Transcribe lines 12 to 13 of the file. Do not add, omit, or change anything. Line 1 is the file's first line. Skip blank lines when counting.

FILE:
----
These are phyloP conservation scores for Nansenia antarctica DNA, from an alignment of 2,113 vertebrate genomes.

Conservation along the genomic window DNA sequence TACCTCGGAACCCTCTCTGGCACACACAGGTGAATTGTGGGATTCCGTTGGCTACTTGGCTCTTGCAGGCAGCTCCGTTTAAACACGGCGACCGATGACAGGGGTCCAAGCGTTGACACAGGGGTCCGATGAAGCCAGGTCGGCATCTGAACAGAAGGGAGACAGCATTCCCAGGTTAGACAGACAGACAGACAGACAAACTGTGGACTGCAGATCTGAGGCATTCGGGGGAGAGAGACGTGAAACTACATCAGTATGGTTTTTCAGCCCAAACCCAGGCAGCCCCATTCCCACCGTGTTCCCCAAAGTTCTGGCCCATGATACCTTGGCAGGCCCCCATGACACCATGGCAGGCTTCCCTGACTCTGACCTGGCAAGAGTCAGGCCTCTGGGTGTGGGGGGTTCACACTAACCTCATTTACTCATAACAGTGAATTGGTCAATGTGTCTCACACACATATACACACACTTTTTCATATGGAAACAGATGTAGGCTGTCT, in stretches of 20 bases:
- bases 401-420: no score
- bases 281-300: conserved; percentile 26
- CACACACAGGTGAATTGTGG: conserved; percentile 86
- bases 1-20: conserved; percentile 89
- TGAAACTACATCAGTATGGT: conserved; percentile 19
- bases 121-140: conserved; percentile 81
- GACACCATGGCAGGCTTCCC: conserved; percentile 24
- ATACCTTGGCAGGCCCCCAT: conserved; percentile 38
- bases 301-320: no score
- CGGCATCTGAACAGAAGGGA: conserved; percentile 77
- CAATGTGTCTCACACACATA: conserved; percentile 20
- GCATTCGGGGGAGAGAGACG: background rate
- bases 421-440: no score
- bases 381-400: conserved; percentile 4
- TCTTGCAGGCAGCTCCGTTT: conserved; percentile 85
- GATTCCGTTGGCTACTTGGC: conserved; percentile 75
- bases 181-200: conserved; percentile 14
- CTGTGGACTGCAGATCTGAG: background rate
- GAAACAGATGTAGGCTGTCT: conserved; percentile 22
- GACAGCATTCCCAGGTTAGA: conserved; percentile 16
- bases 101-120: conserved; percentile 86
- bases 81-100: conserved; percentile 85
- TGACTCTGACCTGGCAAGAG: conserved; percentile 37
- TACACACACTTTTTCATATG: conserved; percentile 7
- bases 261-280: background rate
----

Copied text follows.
- CGGCATCTGAACAGAAGGGA: conserved; percentile 77
- CAATGTGTCTCACACACATA: conserved; percentile 20